The Problem With Being Too Body Focused In Eating Disorder Recovery

When I started recovering from anorexia nervosa, I was convinced that my eating disorder revolved solely around my body. I thought that if I just focused on body acceptance that my problems would be solved.

Early in my recovery, I became immersed in the eating disorder recovery and body acceptance communities on Instagram.

One trend I frequently saw was other people in recovery posting drastic side-by-side full body transformation photos. On one side, there would be a sad, emaciated person, and on the other side there would be the same person looking happy and more nourished. The photos would say something like “suffering” on one side and “thriving” on the other. The captions would explain how awful the person felt in the “emaciated” photo and how their life was completely changed now that they were weight restored.

Another trend that I saw regularly on my feed was individuals having accounts that pretty much solely focused on posting photos of their bodies in either underwear or bikinis. The captions would say things like how now that they’ve started sharing these kinds of photos, their lives have drastically changed and they’ve been able to find freedom.

The problem with both of these trends is that they reinforce the idea that eating disorders are solely about food and weight, when in actuality, they go much deeper than this. In fact, for some people, eating disorders aren’t about weight at all. In addition, some people’s bodies never change either during their eating disorder or during recovery. While weight restoration is a major accomplishment that should be celebrated, weight restoration doesn’t equal recovery and doesn’t equal mental progress.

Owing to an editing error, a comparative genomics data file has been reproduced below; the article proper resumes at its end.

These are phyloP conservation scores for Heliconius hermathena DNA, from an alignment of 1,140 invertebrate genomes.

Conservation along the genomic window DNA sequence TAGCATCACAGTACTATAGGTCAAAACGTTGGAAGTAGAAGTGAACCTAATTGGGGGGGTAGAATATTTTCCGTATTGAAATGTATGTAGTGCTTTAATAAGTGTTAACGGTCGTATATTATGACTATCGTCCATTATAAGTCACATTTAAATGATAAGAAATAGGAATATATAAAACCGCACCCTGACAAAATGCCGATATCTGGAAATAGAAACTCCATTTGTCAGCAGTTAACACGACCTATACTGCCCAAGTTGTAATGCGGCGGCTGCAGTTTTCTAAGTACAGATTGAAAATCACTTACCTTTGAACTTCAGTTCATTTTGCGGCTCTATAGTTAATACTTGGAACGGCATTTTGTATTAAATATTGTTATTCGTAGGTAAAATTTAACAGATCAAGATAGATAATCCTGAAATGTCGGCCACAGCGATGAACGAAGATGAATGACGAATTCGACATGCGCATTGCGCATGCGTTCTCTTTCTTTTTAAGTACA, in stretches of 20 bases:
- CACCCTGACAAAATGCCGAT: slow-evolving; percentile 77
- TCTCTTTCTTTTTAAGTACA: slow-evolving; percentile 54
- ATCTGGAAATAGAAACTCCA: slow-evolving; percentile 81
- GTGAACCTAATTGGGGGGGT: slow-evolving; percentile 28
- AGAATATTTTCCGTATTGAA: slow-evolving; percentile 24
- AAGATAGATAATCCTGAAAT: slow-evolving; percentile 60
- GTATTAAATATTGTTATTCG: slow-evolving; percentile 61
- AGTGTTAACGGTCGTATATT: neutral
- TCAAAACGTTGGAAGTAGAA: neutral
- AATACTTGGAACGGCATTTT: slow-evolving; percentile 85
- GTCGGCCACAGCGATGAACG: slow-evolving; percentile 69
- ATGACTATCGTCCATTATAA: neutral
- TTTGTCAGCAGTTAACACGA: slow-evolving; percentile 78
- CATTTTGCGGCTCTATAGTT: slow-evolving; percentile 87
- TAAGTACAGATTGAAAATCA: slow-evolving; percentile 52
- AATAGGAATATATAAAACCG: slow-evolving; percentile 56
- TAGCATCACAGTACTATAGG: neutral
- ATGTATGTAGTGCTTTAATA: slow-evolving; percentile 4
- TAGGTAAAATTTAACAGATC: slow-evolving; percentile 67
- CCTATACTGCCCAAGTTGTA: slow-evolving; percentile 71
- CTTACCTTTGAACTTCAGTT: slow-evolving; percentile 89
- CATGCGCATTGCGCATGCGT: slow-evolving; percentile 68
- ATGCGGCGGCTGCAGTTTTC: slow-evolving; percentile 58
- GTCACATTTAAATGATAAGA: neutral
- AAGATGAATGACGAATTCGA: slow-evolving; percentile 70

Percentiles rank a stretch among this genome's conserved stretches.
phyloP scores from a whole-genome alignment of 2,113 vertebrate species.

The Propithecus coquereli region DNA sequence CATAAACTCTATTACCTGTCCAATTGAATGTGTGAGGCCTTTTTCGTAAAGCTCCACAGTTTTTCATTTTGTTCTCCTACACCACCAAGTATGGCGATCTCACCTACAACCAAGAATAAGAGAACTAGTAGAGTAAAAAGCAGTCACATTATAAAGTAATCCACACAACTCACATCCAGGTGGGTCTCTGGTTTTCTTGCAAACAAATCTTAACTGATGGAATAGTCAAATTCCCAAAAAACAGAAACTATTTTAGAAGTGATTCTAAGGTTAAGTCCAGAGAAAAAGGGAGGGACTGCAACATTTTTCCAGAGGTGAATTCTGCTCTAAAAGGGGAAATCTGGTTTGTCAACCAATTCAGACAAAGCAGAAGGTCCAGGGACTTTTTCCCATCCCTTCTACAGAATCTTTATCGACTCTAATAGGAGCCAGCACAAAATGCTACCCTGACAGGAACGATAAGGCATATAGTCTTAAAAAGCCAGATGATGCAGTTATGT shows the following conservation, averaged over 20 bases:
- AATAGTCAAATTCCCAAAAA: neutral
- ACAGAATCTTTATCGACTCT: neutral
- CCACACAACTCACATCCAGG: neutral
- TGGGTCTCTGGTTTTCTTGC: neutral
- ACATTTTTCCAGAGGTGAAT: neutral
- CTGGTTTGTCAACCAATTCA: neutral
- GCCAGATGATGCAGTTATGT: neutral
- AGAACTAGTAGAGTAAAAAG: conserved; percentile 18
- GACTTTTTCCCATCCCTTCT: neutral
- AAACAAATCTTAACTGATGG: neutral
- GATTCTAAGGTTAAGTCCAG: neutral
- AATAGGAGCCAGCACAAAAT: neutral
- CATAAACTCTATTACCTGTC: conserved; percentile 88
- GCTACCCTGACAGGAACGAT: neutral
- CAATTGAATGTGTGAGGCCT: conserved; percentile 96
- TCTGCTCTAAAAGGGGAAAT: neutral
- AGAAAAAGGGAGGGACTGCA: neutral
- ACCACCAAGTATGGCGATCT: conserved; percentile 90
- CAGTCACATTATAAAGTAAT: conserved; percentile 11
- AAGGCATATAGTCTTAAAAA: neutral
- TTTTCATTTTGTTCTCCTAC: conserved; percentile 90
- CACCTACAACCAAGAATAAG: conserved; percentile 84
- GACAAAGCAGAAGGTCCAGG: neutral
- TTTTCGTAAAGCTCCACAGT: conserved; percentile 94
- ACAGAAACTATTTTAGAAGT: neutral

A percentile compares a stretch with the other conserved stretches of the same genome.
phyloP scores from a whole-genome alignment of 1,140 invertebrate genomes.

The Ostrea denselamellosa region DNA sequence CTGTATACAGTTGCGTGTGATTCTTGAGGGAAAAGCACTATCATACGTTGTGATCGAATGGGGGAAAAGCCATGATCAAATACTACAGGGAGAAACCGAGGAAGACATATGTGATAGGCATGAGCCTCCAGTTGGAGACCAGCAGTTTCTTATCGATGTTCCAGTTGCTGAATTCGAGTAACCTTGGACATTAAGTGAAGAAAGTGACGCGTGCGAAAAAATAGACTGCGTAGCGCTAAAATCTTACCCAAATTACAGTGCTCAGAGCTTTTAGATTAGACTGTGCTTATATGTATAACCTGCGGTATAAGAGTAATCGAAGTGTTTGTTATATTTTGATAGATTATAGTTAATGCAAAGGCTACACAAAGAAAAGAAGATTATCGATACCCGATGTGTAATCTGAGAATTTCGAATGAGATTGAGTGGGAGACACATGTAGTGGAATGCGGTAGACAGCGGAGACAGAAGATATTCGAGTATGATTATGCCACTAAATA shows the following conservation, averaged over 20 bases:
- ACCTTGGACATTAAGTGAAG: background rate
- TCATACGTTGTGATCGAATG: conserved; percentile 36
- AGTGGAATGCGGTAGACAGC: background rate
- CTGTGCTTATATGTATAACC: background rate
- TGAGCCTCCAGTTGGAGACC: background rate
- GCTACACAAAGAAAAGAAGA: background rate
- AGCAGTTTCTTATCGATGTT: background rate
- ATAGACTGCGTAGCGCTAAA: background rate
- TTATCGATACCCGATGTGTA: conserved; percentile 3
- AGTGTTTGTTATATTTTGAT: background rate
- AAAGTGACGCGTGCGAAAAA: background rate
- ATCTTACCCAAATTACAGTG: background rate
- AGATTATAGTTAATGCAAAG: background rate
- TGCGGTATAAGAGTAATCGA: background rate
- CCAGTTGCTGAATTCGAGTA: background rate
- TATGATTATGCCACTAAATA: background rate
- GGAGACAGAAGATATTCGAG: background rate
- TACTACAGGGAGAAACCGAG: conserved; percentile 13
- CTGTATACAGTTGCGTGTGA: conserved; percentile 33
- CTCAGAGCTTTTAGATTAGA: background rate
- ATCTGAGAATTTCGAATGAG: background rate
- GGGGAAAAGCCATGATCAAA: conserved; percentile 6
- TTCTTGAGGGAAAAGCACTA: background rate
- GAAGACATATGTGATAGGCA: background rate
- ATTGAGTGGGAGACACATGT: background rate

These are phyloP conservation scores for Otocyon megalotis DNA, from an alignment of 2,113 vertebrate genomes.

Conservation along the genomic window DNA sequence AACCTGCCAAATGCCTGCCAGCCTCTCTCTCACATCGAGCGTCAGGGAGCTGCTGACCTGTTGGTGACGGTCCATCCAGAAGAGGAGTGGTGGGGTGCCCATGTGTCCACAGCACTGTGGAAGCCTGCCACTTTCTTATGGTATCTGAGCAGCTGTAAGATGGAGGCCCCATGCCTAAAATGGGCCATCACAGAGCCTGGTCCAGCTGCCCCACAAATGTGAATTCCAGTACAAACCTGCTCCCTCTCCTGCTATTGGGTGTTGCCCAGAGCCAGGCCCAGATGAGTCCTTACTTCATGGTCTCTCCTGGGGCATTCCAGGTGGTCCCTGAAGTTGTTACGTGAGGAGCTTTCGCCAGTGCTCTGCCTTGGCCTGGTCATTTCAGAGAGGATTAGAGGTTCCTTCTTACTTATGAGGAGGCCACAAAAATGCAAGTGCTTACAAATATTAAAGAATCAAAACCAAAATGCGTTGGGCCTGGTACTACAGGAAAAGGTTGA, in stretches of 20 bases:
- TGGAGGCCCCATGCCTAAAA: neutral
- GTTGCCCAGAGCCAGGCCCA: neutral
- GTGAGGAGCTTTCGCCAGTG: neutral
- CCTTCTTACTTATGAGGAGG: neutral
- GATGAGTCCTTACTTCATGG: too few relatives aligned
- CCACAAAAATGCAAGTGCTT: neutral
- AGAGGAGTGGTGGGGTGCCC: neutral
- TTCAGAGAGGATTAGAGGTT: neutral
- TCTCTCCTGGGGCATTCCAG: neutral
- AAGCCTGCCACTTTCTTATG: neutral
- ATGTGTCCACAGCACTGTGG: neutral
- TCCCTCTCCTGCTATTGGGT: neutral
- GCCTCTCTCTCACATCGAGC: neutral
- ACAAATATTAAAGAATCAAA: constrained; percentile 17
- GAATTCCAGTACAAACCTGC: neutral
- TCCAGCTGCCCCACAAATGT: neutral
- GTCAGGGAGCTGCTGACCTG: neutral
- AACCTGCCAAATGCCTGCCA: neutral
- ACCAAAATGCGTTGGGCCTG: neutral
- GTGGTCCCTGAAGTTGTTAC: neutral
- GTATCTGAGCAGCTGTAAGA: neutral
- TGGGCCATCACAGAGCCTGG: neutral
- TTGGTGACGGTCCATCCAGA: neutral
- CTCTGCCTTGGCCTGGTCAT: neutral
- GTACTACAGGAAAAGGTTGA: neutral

Another issue is that due to the shock value of these photos, they often receive more attention and likes than posts that are just text or that aren’t a body photo. This creates a cycle of reinforcement where people can feel that they need to post these kinds of photos in order to reach an audience and make an impact. People who are struggling can feed off of this validation and convince themselves that they’re making these posts for the right reasons, even if deep down they’re only making the posts to fit in or to gain notoriety.

After seeing these trends, I decided to post similar photos of myself.

While being vulnerable by sharing photos of my natural recovery body did help me start to combat some of my eating disorder thought patterns, it also created another form of hyperfocus on my body. Even though this was a seemingly healthier form of obsession since it wasn’t focused on self-hate, obsession is obsession, and obsession isn’t healthy. I felt pressure to constantly post these kinds of photos as a way to convince others that I was doing well and to maintain an inspiring presence, even when I wasn’t doing so great mentally.

When I posted side-by-side full body recovery transformation photos, my captions would typically explain how on the one side, my life was always terrible, and on the other side, my life was always amazing. The reality is that while my life did drastically improve once I became weight restored, that was only a tiny fraction of the improvement that I’ve now found through full recovery. By posting these photos, I was also inadvertently ostracizing other people in recovery who didn’t have drastic body transformations. By saying that my life changed when my body changed, I was likely making some eating disorder sufferers feel like their struggles were invalid if their bodies didn’t change in recovery.